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Software security is nowadays one of the main concerns in Information Technology. The “2015 Cost of Cyber Crime Study” report by Ponemon Institute revealed that cyber crime costs are augmenting year by year (+1.9% from 2014 to 2015) uniformally in all countries, and in absolute terms these costs achieved several millions of dollars per year (15M$ in USA, 7.5M$ in Germany, 6.8M$ in Japan). The industry sector that was most affected by cyber crime costs was financial services, with more than 13M$ spent in one year. Given these numbers, various organizations are trying to enforce security standards. For instance, last year the European Central Bank imposed the use of automated static analysis for software quality inspections.
In addition, various independent organizations, like OWASP (whose mission is to “make software security visible, so that individuals and organizations are able to make informed decisions”), are pushing towards making software companies and users more aware of the risks of security breaches in software. In particular, the OWASP Top Ten 2013 identified some of the most critical risks due to security attacks to software.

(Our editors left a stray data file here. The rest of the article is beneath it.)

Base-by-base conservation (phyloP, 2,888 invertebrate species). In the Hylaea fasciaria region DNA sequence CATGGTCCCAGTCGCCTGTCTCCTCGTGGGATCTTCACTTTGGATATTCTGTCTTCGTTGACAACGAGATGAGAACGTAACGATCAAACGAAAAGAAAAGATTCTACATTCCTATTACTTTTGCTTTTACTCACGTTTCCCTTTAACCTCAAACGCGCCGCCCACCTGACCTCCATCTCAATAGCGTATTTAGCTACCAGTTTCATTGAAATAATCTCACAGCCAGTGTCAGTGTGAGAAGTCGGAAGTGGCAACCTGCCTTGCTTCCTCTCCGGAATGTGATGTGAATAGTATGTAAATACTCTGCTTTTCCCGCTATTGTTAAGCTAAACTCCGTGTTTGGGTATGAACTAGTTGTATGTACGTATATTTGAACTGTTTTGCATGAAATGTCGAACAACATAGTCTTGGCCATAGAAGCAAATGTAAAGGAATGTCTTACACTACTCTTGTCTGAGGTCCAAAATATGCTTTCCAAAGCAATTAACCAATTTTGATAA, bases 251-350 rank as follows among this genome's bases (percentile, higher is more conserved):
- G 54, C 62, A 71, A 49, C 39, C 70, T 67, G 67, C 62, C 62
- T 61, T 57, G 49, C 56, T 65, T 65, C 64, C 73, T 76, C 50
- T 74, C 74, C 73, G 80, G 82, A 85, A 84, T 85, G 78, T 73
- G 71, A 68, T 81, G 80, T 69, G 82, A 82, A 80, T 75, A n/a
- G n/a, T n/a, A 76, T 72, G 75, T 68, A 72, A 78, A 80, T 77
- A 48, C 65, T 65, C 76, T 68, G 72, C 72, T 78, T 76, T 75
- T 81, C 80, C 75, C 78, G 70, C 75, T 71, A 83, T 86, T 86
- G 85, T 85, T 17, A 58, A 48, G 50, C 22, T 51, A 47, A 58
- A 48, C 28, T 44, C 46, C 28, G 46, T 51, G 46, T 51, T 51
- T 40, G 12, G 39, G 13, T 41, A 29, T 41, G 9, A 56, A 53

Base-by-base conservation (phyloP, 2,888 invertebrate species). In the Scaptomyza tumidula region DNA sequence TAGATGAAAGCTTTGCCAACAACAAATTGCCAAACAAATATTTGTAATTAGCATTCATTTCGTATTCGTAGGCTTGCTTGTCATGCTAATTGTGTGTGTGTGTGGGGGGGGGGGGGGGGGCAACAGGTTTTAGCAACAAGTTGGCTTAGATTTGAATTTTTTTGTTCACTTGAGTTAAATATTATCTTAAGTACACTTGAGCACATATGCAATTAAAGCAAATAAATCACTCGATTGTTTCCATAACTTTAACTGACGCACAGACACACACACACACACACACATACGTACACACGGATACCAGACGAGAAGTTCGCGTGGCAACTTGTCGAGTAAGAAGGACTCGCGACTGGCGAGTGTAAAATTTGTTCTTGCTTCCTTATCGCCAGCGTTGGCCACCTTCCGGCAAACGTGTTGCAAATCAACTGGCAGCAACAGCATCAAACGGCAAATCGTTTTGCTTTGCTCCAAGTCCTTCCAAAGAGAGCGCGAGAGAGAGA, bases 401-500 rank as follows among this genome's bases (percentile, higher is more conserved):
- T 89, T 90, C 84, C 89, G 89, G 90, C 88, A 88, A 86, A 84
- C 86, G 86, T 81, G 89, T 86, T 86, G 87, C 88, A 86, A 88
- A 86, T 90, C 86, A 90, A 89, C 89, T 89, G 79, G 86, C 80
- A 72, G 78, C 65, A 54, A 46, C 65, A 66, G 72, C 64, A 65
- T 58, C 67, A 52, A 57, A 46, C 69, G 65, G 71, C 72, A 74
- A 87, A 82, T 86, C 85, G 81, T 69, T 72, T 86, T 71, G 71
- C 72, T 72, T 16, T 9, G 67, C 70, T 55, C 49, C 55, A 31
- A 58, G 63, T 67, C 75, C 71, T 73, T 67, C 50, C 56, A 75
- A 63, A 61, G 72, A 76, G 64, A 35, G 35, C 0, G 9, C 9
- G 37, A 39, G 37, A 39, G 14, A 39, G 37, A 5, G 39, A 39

The topmost is injection:
Injection flaws occur when an application sends untrusted data to an interpreter. Injection flaws are very prevalent, particularly in legacy code. They are often found in SQL, LDAP, Xpath, or NoSQL queries; OS commands; XML parsers, SMTP Headers, program arguments, etc. Injection flaws are easy to discover when examining code, but frequently hard to discover via testing. Scanners and fuzzers can help attackers find injection flaws.
While the third one is cross-site scripting (XSS):
XSS is the most prevalent web application security flaw. XSS flaws occur when an application includes user supplied data in a page sent to the browser without properly validating or escaping that content. There are two different types of XSS flaws: 1) Stored and 2) Reflected, and each of these can occur on the a) Server or b) on the Client. Detection of most Server XSS flaws is fairly easy via testing or code analysis. Client XSS is very difficult to identify.
Julia statically and automatically detects both these issues. Thanks to its sound analysis, Julia can prove that a program cannot be affected by injection and cross-site scripting. You can find more details in the Checkers section, under Injection.
Traditionally the concept of Information Systems Security has mostly been seen as perimeter defence (firewalls, network security, access control…).
However, perimeter defense is only a part of the solution: to guarantee the inattackability of information systems, security must be a multi-layer effort.
Application security is at the heart of the problem: it comes into play when an attack manages to penetrate the physical and digital outer defense mechanisms. If the application itself contains “holes” the attacker will take advantage of them and reach the sensitive information. A classic example are Injections.
Countermeasures can mitigate the effect of an attack, but often the damage is already done in terms of: